THE Home Office has asked police forces to record crimes motivated by hostility based on their sex or gender, it has been revealed.

It comes amid renewed calls to make misogyny a hate crime to tackle the issue of violence against women and girls.

Policing of crime against women has come under scrutiny since the murder of Sarah Everard by a serving officer.

This week, Prime Minister Boris Johnson said he did not support the calls, saying there is "abundant" existing legislation to tackle violence against women.

This week, the National Police and Chiefs’ Council (NPCC) said the Home Office had written to police forces asking them, on an experimental basis, to record and identify any crimes of violence against the person including stalking and harassment and sexual offences, where the victim perceives it to have been motivated by a hostility based on their sex.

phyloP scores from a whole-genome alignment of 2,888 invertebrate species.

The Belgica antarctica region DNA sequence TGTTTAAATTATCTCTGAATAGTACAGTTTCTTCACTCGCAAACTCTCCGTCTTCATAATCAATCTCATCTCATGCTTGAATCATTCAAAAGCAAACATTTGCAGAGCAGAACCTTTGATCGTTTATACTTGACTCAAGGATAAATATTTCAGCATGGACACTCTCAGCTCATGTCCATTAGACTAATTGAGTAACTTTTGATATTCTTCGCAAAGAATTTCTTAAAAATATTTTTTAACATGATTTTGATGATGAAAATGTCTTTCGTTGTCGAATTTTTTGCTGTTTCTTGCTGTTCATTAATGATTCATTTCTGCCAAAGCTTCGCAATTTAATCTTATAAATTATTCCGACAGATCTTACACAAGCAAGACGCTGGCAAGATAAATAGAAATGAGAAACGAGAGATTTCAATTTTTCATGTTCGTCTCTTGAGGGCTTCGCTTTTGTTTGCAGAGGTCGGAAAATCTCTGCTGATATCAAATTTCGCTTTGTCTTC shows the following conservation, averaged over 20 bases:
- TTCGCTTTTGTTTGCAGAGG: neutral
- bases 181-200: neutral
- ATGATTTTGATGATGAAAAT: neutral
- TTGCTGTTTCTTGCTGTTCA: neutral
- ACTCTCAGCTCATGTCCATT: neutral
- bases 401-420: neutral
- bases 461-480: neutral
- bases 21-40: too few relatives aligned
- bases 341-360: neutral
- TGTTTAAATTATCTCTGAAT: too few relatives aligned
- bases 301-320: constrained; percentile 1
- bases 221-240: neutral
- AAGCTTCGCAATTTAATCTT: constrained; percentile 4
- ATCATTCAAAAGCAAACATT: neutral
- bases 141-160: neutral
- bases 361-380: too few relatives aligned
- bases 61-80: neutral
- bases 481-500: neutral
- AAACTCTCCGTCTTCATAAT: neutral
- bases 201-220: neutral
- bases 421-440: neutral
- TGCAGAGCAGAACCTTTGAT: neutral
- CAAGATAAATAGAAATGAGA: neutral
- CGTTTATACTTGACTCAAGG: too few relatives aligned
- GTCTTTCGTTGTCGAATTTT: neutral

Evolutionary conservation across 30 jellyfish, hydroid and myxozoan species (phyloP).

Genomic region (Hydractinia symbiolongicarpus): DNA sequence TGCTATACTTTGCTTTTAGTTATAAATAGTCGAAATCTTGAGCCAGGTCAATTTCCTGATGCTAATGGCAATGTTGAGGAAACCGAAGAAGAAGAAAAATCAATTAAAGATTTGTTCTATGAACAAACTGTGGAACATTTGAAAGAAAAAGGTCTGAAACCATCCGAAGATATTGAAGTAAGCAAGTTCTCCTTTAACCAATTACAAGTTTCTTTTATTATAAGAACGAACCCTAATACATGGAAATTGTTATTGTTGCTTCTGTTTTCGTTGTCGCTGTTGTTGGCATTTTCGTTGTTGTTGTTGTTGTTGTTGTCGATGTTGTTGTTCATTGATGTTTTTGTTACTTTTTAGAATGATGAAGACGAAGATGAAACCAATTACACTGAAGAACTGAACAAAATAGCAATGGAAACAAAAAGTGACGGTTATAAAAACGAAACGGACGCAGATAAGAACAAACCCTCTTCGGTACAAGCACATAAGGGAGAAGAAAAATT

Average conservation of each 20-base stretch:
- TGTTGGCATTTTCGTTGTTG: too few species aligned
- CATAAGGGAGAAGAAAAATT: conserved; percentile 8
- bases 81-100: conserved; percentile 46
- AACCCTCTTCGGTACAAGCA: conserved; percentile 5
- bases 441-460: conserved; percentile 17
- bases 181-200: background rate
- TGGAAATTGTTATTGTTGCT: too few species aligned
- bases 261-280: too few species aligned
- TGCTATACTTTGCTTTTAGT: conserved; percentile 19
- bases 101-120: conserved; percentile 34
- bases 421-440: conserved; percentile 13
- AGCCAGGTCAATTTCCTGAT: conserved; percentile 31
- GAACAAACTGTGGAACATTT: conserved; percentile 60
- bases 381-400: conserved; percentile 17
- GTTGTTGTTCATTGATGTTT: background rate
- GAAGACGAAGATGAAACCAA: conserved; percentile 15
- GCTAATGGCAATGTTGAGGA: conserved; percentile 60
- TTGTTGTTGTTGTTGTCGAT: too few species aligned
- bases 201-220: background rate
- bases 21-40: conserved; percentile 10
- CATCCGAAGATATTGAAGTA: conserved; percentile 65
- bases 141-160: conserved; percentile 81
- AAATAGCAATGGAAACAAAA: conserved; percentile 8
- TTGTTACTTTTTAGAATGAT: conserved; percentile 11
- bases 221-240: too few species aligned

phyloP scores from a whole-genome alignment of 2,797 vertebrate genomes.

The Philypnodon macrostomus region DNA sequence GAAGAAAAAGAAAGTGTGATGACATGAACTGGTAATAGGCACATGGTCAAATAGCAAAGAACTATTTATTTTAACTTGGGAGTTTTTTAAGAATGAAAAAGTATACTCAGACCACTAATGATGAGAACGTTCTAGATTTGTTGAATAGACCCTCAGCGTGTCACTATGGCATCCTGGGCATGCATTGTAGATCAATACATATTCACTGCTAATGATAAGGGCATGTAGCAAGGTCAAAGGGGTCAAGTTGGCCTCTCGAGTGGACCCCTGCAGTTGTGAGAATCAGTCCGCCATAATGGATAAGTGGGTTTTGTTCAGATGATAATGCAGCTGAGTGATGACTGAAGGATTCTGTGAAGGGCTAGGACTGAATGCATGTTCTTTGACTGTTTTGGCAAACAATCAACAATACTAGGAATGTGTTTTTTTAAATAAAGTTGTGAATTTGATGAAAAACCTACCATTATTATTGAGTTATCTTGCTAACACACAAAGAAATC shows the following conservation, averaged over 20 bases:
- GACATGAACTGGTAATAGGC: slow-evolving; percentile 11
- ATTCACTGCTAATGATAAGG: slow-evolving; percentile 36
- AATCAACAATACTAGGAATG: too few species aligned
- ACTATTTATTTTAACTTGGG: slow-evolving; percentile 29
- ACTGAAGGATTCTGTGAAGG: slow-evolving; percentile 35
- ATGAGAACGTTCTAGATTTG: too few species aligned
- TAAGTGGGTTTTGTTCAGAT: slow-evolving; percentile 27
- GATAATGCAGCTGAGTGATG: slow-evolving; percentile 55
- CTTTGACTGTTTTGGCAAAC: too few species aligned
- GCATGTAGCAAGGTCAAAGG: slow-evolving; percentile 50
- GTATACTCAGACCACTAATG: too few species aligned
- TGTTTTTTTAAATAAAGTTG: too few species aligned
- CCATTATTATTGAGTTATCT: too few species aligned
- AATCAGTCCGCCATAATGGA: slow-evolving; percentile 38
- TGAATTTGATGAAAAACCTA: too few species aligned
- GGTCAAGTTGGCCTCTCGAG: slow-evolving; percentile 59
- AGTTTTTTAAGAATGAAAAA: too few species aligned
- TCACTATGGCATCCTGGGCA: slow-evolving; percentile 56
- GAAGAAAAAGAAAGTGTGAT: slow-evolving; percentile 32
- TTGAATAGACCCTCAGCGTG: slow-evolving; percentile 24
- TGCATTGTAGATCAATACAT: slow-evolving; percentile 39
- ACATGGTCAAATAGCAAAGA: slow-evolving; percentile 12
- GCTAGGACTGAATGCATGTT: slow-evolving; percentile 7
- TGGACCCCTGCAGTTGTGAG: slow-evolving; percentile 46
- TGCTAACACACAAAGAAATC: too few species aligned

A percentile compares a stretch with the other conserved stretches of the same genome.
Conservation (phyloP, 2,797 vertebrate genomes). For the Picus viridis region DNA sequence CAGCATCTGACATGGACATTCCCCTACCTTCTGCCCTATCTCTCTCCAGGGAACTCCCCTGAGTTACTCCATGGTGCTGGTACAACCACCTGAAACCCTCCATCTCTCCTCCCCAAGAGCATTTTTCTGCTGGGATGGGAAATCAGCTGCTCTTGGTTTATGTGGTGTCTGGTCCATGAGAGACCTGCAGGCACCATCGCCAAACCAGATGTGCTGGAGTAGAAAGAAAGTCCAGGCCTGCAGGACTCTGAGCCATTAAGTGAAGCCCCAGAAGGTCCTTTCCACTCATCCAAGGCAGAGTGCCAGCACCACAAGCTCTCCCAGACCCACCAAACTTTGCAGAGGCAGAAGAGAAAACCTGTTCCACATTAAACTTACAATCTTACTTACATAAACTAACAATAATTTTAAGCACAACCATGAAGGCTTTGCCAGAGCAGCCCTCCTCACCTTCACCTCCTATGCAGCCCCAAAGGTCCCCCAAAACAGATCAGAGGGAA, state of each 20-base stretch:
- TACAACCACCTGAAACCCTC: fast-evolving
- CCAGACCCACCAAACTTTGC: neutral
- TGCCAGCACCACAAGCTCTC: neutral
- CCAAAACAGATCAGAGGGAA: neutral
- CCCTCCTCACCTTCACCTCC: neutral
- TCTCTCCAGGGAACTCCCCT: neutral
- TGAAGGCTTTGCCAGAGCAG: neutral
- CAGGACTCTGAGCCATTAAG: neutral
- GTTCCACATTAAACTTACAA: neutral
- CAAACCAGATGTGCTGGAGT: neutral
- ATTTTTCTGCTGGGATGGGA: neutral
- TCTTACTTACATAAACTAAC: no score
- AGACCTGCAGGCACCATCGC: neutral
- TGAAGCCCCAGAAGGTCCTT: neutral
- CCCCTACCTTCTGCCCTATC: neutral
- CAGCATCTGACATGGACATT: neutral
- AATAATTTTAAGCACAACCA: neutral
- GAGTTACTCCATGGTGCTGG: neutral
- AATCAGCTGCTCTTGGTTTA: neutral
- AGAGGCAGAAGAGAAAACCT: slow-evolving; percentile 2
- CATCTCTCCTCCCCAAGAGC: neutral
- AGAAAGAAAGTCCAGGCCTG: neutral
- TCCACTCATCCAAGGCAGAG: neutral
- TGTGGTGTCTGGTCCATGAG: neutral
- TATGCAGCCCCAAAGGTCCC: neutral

North Yorkshire Police is one of the few forces in the country to have published its own "misogyny hate crime" policy, which was introduced in 2017.

And Durham Police has been recording whether a hate crime is gender-based for a number of years, a spokesman for the force said.

Cleveland Police said it would look at the issue amid its wider work around violence against women and girls.

Read the full story here: Police asked to record gender-motivated crimes - on 'experimental' basis

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